Kids-Assisting Hand Assessment (Kids-AHA)

Kids-Assisting Hand Assessment (Kids-AHA)1 measures how well children with hemiplegic, or unilateral cerebral palsy (affecting one side of the body) use their affected hand, when using both hands together during play.

The main reasons therapists use Kids-AHA1,2 are to:

  • Describe how a child with unilateral cerebral palsy is using their affected (assisting) hand
  • Carefully plan therapy aimed at each child’s level of ability
  • Measure whether therapy or intervention has been effective

Kids-AHA is for children with hemiplegic cerebral palsy. There are two versions of the assessment which are used for children of different ages1:

  • Small-Kids AHA – for younger children, aged 18 months to five-years-old
  • School-Kids AHA – for older children, aged six-years-old to 12-years-old.

A version for infants aged from eight to 18 months old, called the Mini-AHA is also available.

  • Younger children – the child is presented with a series of toys in a play session. The toys have been specially selected to provoke the child to play using two hands together
  • School-aged children – the child is invited to play one of two adventure-themed board games in the session. The same specially selected toys are used – but this time the toys are used as part of the board games. The goal remains the same – to provoke the child to play using two hands together.

The child is video recorded as they play. The therapist will later score their performance from the recording.

The assessment session will take between 30 – 60 minutes and includes 15 minutes for the play-based Kids-AHA assessment1. It takes a further 60 minutes for a therapist to score the assessment from the videorecording. Feedback about the assessment can be written in a report or given verbally depending on family preference. A written report takes approximately 30 minutes to complete and a face to face feedback session also takes approximately 30 minutes.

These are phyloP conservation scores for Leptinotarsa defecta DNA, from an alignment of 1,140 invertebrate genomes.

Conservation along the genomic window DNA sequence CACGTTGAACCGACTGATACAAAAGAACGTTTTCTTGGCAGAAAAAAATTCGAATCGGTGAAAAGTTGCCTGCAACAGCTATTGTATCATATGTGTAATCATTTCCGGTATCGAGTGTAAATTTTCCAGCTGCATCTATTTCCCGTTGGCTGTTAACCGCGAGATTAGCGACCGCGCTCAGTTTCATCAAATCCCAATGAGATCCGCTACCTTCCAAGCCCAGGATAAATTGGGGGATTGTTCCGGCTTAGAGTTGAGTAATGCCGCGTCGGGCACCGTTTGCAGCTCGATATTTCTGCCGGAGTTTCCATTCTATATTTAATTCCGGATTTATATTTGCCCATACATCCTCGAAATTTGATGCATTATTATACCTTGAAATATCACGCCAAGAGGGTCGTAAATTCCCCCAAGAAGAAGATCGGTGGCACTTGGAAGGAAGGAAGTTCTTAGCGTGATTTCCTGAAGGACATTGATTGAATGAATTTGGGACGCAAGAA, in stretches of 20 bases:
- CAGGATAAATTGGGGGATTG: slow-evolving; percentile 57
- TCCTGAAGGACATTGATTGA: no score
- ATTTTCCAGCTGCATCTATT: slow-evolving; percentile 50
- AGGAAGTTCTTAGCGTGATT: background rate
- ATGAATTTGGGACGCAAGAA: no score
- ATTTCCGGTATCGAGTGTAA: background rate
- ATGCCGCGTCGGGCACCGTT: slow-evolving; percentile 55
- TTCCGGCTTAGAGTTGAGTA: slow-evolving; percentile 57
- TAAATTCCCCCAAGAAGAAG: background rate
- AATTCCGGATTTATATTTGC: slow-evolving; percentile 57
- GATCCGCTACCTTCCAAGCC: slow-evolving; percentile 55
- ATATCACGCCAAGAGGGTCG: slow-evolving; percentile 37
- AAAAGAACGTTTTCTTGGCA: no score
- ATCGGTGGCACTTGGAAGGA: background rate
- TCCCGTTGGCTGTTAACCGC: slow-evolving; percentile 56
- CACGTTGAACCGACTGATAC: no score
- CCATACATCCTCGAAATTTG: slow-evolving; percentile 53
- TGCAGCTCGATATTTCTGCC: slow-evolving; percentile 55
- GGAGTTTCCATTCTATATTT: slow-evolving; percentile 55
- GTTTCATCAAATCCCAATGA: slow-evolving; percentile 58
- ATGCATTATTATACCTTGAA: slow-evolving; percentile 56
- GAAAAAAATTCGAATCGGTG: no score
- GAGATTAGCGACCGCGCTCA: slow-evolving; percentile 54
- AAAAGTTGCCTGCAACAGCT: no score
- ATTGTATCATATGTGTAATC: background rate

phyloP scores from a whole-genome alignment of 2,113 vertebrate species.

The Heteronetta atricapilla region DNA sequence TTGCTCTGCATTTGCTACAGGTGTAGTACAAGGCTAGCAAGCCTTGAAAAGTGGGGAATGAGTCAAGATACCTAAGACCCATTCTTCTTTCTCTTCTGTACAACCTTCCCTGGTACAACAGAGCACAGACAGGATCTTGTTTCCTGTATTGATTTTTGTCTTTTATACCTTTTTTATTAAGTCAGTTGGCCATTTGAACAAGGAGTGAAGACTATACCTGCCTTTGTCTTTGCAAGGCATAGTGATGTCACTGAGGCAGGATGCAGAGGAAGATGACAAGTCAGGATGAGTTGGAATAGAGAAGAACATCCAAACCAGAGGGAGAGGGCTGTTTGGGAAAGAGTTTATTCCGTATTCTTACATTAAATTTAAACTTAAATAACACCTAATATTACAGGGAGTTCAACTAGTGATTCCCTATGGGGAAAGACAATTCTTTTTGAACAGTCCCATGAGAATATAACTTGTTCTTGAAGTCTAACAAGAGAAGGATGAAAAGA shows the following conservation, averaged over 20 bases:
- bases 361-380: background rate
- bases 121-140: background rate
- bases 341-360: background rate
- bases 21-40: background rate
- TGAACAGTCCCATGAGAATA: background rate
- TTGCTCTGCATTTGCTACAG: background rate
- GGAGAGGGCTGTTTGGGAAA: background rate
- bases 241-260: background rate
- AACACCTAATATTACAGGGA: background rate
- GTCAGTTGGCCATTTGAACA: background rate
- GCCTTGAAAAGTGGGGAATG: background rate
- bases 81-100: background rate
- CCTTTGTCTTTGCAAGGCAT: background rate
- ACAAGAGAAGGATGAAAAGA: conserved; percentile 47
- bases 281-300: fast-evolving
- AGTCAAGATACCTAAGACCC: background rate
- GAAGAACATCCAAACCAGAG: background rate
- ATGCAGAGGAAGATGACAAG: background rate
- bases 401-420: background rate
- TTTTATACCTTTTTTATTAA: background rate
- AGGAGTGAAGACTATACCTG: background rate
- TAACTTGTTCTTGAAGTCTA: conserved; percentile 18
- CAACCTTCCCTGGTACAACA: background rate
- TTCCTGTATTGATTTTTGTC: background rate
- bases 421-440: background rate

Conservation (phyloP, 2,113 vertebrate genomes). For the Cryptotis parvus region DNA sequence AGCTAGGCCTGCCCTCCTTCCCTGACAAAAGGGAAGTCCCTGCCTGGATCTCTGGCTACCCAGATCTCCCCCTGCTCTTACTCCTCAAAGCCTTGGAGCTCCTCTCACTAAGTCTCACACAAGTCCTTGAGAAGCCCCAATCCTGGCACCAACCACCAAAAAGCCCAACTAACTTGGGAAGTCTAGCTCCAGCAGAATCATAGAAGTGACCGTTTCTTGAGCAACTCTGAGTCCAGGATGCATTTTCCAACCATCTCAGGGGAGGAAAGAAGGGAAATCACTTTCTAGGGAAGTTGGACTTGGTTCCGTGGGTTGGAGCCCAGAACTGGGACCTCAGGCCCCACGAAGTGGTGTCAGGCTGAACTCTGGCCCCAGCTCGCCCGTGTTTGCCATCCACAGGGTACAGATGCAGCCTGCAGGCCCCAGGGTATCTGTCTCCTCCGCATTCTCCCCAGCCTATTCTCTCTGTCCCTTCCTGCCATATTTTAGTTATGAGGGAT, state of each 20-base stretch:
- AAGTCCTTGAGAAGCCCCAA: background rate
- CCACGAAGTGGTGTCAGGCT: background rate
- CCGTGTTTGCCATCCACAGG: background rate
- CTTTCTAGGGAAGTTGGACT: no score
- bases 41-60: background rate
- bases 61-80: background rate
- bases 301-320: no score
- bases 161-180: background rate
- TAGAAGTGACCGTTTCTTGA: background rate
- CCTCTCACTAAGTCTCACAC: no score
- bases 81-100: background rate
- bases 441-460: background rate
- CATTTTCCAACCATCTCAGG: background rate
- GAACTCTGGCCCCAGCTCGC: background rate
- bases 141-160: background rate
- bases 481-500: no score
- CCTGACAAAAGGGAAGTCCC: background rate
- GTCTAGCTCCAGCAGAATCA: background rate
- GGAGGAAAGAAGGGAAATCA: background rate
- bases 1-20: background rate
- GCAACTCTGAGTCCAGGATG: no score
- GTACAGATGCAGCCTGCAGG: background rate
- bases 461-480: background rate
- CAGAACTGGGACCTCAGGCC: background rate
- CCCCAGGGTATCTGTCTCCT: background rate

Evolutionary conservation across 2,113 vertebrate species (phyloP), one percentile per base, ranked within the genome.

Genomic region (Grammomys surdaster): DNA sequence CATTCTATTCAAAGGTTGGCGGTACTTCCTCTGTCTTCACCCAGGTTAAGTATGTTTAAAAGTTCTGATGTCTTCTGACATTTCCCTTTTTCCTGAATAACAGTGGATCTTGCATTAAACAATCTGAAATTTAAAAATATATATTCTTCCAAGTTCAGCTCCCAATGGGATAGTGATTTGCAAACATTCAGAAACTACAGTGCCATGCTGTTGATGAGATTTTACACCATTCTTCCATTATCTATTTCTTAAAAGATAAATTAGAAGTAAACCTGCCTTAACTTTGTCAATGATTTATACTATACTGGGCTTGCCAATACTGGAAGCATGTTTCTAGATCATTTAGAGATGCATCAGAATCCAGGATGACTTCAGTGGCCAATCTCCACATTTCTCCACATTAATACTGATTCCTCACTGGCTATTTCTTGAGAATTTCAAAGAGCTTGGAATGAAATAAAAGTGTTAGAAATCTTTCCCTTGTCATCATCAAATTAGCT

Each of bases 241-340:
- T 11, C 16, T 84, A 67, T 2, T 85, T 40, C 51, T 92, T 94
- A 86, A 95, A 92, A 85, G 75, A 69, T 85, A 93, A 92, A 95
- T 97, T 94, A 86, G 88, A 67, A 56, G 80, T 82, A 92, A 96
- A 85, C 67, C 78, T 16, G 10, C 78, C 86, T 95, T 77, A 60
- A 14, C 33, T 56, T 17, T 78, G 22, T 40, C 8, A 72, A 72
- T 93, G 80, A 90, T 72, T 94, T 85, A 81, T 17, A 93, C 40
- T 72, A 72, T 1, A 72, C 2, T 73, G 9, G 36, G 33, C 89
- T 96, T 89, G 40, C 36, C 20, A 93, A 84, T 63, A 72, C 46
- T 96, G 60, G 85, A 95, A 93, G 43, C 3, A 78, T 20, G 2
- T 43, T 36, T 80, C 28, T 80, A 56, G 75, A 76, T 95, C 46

Fees will apply for a health professional to conduct the assessment. You should also check with your provider to confirm if there will be any additional costs to develop a home program, travel to the session/s or prepare reports. The cost will vary depending on the service provider.

You can ask your health care provider if you are eligible for funding to assist with the assessment fees. People with disability living in Australia may also be eligible for a health care rebate through Medicare or funding from the National Disability Insurance Scheme.


Health professionals must undertake training and certification in order to administer, score and interpret both versions of the Kids-AHA. For information on completing the training course, visit CPteaching™.


There are costs for training and certification to become qualified in giving this assessment. As part of the course, a test manual is supplied. Assessment kits can also be purchased.


A therapist scores the videorecording of each child’s performance on 20 items, according to a four-point scale1. The scale is specific for each item, but with a generic basis (that is, 4 = Effective to 1=Does not do). Scores are entered into an electronic spreadsheet, which calculates a raw score (20-80) and logit based AHA units (0-100). These are then used to interpret and report the results1.

Things to note

The current version of this assessment is Kids-AHA V5.01,3

Kids-AHA was developed using Rasch measurement modelling as a standardised, criterion-referenced assessment to examine a child’s typical performance using both hands together – not their capacity2. What this means is that it assesses how children typically use their more affected upper limb in two-handed activities (performance) – and does not describe or measure their best ability (capacity).